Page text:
Training your puppy the right way is absolutely essential if you are to have a long and happy relationship, and if your puppy doesn’t learn what you want him to learn, it is sad to say that it is your fault.
Dogs are descended from wolves, and wolves are pack animals. They live and hunt in packs, and they have a senior wolf who is the leader. The rest of the pack does what he tells it to and woe betide them if they don’t.
It is the same with your new puppy. You have to become the pack leader so that he looks up to you and respects you. For your puppy to respect you he has to learn how to do it, and only you can teach him that.
Let Him Get Accustomed To His Surroundings
When your puppy first arrives home you need to let him get accustomed to his surroundings for a few days, but already you can begin basic training by teaching him daily routines such as where his food and water bowls are, what time he gets fed, where his bed is, what time he has to go to bed, and so on. While you are free within reason to choose where and what times these things happen, you need to keep them the same, so that he becomes accustomed to having his evening meal at 6.00 pm or whatever.
At around two months or a little later, you can begin more earnest training. There are two words that you MUST teach him before anything else – “Good” and “No”. When you want him to stop chewing your favorite slippers, he has to learn “No”. He does not learn this by being smacked – he learns it by repetition, until he drops the slipper when you say “No” and then he learns “Good”, or “Good Dog”.
Make Certain He Understands
Make certain that your puppy fully understands these two commands before you go on to anything else. This is important because you will use them when you go on to teach him other words and behaviors: when he gets it right you will say “Good Dog” and when it is wrong you say “No”. This sounds simple, and it is, but you have to put in the time and effort and be understanding when he gets it wrong. He is not getting it wrong deliberately: if he gets it wrong, it is because he doesn’t understand. Repetition is the answer.
By getting your puppy to respond instantly to these commands you have obtained his respect, and as pack leader that is what you need. You want him to do (or not do) things at your command.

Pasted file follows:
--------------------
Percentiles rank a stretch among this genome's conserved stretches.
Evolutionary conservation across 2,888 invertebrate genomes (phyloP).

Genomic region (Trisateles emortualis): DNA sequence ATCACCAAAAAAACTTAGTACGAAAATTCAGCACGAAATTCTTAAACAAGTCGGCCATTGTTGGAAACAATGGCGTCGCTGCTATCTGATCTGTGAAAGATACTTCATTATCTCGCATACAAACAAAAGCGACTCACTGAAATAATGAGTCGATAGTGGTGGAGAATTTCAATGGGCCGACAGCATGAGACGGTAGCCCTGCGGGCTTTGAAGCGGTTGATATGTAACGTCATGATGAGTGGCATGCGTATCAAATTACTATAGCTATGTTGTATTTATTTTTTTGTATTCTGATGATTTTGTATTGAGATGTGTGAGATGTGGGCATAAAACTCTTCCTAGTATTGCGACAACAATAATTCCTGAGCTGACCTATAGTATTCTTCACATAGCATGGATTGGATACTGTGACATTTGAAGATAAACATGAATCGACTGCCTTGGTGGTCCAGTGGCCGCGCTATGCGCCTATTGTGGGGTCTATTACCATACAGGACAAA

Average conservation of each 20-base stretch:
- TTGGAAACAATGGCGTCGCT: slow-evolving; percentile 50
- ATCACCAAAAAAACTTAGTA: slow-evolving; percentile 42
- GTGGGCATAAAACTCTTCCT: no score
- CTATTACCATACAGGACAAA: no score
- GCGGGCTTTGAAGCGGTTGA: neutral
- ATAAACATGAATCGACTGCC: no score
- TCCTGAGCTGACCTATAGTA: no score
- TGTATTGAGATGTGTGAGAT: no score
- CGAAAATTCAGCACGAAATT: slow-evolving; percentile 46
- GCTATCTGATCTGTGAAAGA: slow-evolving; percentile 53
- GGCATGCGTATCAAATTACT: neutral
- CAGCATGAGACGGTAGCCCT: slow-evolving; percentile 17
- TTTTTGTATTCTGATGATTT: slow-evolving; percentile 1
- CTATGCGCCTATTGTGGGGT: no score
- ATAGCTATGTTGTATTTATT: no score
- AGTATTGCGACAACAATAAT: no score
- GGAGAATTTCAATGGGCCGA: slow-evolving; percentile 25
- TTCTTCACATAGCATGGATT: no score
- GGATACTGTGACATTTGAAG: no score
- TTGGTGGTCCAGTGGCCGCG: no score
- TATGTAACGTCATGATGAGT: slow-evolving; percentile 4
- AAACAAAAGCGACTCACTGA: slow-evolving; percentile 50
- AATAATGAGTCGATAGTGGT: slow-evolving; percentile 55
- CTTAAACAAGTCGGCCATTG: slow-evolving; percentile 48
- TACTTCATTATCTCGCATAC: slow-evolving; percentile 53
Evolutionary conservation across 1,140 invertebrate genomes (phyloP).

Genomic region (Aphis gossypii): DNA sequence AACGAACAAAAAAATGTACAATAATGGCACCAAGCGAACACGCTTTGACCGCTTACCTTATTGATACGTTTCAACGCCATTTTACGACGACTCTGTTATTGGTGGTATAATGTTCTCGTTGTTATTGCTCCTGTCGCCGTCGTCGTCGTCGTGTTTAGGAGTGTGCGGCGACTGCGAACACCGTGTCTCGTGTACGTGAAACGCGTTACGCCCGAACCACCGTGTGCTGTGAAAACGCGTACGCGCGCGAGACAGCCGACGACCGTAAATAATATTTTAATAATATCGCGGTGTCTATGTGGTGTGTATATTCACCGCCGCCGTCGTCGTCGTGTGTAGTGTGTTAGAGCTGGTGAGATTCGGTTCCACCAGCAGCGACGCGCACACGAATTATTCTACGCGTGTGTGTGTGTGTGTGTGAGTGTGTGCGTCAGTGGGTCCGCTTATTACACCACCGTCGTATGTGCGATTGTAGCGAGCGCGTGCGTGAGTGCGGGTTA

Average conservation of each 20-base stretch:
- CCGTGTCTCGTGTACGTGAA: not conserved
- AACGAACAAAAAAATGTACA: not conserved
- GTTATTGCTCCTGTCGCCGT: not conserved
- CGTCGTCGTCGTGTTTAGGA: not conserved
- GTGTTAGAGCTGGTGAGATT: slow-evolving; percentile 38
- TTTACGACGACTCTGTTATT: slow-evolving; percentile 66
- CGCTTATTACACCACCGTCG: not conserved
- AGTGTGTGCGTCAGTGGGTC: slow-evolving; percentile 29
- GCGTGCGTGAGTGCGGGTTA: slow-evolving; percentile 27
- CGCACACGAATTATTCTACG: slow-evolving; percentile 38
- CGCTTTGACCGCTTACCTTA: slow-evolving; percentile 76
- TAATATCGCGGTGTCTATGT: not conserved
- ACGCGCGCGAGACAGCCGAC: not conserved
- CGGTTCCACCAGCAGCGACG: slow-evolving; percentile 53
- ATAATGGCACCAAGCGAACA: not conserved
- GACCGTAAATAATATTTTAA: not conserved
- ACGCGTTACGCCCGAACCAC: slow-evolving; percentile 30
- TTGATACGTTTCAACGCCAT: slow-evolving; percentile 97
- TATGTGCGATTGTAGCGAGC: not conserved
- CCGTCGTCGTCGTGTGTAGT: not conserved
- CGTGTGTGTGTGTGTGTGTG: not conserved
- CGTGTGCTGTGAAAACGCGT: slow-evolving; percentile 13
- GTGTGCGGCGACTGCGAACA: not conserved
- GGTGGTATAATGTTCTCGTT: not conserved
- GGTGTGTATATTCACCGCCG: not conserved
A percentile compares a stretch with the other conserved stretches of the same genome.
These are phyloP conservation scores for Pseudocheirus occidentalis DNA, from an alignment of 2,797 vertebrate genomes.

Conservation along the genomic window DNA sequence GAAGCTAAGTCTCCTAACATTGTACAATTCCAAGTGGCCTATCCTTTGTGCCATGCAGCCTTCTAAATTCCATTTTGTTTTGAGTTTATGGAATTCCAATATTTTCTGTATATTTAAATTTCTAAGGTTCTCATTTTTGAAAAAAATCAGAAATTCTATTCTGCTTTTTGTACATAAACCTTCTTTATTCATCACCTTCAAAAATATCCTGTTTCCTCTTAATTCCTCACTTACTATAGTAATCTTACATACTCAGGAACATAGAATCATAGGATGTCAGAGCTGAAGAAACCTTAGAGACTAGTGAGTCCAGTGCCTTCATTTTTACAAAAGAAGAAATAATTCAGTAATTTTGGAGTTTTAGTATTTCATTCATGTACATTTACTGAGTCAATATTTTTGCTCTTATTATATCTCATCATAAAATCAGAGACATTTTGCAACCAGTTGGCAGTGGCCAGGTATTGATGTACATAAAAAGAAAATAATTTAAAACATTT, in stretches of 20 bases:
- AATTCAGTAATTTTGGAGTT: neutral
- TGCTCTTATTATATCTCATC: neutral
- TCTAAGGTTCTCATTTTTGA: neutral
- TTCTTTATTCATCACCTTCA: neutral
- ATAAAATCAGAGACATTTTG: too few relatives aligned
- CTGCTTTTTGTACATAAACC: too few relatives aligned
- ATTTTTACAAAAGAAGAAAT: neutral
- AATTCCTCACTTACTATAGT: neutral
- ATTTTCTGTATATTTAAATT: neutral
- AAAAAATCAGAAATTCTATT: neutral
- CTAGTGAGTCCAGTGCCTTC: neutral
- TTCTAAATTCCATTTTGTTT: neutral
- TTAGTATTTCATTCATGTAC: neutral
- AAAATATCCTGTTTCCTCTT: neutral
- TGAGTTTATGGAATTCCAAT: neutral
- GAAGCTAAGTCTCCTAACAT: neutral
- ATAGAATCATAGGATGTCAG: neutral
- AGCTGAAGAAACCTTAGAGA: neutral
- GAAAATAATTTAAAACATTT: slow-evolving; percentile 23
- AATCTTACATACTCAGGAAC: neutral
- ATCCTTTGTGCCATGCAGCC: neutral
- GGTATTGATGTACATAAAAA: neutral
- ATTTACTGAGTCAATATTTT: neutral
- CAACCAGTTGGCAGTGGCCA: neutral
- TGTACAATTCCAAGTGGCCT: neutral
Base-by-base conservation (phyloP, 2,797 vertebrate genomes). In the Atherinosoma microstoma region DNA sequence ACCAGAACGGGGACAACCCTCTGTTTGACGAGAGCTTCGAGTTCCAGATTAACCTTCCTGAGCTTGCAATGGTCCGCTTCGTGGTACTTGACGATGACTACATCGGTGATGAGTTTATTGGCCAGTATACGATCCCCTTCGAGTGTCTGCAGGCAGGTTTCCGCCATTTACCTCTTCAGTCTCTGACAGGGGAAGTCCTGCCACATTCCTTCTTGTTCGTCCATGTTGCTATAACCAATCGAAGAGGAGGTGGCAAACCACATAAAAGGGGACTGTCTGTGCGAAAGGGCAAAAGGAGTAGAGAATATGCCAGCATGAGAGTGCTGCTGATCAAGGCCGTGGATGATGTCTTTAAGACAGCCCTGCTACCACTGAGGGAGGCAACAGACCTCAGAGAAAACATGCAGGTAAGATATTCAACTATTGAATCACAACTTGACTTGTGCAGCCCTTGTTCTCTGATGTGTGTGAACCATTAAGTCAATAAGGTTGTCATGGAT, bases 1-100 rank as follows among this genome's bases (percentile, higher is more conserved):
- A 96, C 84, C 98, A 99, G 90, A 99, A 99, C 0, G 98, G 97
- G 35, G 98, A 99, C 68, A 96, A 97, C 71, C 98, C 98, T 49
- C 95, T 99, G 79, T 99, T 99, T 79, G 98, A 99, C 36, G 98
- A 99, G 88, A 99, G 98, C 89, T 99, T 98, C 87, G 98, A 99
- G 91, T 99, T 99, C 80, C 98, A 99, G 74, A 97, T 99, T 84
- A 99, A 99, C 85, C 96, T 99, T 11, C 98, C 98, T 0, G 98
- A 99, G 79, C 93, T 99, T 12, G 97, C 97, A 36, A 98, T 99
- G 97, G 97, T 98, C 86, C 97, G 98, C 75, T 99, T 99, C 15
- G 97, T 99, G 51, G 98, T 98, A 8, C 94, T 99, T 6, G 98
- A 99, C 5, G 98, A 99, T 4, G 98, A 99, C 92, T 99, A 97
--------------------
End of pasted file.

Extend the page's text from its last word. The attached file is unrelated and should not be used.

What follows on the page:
Treats can, of course, be used, but only very sparingly. The reason for this is that He may not be hungry, or he may be much more interested in chasing the mailman down the path than the treat you are offering. In this instance he is making up his mind what HE wants to do, which is not good.
House training is, of course, vitally important. At an early age, your puppy won’t have full control of his bladder, so there WILL be accidents. Whatever you intend him to do, such as go out into the yard, you need to be on hand as much as possible. In this way, you can immediately scoop him up and take him into the yard, with a “No” as he empties his bladder, or whatever, and a “Good dog” once he is in the yard.
Your puppy must also get used to being handled without nipping or biting you. To begin with, he probably will mouth you, but you have to stop this before it becomes a habit. It might seem like a bit of fun to begin with, but a fully grown Rottweiler that hasn’t learned that it is wrong can deliver a nasty bite. You need to be able to handle your puppy and get him used to being groomed, having his claws checked, and so on.
You also need to teach your puppy the “house rules”. For instance, is it OK to jump up on to the sofa and sit on it? If it is, that is up to you, but if not he must learn that it is wrong. Can he sleep on your bed? (Not recommended). Is chewing your slippers OK? There are quite a number of things that you may or may not allow, but you have to ensure that your puppy understands.
Ultimately, if you want a loving, wonderful, lifelong friend who will give you many years of fun and enjoyment, the way that you train your puppy in the early days will have a considerable bearing on his behavior. You must be prepared to put in the time and effort to get him off to a good start.